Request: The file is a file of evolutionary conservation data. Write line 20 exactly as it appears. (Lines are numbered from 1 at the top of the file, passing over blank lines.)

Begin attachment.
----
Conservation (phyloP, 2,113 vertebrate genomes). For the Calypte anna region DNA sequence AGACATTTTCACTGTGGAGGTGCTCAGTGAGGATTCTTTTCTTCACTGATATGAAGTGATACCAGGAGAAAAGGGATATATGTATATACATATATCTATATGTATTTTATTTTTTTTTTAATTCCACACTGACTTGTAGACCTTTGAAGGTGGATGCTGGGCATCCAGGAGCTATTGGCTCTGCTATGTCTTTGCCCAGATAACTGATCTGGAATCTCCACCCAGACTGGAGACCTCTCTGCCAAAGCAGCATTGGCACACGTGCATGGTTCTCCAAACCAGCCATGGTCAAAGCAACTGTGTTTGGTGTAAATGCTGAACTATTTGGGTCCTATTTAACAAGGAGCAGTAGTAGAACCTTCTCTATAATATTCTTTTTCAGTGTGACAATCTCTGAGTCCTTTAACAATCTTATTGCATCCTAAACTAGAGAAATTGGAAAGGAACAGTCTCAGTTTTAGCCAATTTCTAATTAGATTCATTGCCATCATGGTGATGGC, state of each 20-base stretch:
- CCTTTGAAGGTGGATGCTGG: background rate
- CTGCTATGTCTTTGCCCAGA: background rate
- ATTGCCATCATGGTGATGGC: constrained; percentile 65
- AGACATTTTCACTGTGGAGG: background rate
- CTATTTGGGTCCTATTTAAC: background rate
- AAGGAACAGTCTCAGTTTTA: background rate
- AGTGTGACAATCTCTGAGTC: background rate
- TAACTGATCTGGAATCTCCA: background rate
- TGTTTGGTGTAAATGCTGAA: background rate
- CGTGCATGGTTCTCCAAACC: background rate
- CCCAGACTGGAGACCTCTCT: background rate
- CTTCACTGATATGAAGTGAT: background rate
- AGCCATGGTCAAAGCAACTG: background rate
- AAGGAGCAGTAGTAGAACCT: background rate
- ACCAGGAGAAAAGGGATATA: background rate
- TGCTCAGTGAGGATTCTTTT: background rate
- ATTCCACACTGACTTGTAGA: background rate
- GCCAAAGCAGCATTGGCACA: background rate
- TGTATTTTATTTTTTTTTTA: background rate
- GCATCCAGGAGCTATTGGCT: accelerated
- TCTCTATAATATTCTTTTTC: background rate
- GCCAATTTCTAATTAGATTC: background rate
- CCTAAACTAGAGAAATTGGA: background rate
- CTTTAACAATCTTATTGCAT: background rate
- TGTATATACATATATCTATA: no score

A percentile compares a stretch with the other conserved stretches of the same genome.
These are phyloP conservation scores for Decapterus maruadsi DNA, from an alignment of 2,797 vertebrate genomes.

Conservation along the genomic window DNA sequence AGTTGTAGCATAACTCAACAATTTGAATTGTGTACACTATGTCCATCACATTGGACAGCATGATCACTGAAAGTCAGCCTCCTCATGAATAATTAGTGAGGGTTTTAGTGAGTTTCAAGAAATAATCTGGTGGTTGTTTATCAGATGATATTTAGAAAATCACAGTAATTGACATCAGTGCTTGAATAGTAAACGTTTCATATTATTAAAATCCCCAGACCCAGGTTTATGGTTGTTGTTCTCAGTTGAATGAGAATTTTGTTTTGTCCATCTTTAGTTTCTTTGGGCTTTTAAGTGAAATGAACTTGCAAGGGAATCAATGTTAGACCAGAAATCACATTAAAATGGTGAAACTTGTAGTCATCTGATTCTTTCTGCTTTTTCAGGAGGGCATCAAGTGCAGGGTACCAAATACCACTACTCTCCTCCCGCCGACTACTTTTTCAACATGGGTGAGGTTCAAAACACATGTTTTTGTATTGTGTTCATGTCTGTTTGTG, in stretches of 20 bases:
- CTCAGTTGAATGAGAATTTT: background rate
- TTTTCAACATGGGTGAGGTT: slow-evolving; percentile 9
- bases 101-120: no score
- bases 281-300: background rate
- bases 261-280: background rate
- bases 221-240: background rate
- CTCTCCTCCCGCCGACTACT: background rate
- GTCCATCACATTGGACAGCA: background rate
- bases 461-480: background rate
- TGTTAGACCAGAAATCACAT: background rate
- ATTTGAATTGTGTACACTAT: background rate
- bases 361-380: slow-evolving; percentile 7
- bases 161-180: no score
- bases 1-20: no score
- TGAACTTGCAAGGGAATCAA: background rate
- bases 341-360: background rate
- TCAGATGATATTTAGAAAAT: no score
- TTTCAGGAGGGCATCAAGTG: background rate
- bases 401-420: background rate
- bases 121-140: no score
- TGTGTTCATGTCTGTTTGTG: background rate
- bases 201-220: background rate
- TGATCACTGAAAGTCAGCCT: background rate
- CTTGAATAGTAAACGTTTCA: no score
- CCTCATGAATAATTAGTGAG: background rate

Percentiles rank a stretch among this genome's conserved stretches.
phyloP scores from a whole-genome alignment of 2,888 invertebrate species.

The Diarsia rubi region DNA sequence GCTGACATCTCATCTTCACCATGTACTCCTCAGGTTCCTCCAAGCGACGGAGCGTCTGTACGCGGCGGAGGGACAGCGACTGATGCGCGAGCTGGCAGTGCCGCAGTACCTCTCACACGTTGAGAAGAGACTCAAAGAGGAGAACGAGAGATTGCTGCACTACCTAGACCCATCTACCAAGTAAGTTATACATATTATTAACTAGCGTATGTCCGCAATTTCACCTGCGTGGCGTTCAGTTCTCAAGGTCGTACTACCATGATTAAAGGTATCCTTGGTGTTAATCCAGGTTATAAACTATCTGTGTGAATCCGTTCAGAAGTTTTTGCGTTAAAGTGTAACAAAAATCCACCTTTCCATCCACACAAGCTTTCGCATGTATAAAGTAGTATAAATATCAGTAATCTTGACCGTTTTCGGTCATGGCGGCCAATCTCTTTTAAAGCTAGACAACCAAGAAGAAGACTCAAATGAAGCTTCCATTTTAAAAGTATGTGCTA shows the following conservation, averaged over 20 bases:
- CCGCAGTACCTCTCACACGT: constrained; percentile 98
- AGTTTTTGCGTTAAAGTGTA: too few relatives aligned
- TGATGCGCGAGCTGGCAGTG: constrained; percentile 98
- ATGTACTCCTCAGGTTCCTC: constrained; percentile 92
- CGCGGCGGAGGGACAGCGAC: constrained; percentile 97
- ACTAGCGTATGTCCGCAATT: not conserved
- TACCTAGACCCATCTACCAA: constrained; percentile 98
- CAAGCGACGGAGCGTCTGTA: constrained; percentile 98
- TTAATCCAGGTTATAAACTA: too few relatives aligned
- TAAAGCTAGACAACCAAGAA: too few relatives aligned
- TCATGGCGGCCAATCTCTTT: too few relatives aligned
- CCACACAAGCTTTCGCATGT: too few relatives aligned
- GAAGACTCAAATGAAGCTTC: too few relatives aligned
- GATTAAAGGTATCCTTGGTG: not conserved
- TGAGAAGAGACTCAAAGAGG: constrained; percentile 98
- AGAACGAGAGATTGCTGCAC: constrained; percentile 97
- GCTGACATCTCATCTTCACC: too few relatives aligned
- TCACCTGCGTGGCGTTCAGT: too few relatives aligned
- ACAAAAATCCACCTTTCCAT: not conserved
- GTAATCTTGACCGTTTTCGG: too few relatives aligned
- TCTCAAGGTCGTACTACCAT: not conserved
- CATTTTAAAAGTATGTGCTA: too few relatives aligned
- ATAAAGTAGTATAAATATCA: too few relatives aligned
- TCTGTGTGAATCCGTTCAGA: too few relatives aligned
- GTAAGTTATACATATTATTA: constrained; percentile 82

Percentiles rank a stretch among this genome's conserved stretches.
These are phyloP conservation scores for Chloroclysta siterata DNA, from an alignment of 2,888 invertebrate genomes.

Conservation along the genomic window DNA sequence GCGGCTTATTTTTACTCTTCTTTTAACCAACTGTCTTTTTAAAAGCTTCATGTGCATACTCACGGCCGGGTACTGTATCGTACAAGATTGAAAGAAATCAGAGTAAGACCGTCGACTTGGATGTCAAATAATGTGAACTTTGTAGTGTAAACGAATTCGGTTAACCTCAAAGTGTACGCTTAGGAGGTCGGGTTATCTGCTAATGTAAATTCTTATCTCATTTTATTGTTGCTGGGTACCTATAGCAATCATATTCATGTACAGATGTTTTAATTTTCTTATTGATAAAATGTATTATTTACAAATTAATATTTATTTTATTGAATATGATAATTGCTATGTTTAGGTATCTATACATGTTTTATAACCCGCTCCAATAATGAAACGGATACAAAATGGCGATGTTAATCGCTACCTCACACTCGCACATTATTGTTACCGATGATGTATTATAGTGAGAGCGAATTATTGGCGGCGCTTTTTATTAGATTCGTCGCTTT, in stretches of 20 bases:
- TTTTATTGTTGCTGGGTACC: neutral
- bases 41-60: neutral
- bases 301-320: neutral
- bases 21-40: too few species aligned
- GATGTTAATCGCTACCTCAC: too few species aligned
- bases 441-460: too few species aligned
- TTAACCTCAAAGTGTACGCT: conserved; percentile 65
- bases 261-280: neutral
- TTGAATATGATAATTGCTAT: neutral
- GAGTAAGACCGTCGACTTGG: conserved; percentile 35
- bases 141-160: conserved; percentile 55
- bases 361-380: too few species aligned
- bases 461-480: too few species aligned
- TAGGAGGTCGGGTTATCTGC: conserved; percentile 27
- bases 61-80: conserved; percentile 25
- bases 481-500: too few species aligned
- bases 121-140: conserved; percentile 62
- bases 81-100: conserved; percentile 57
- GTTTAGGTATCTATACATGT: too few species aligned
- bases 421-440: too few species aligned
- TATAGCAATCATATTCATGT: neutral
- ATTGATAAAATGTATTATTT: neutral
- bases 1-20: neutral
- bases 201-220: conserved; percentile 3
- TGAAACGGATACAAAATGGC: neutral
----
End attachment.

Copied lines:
- TGTATTTTATTTTTTTTTTA: background rate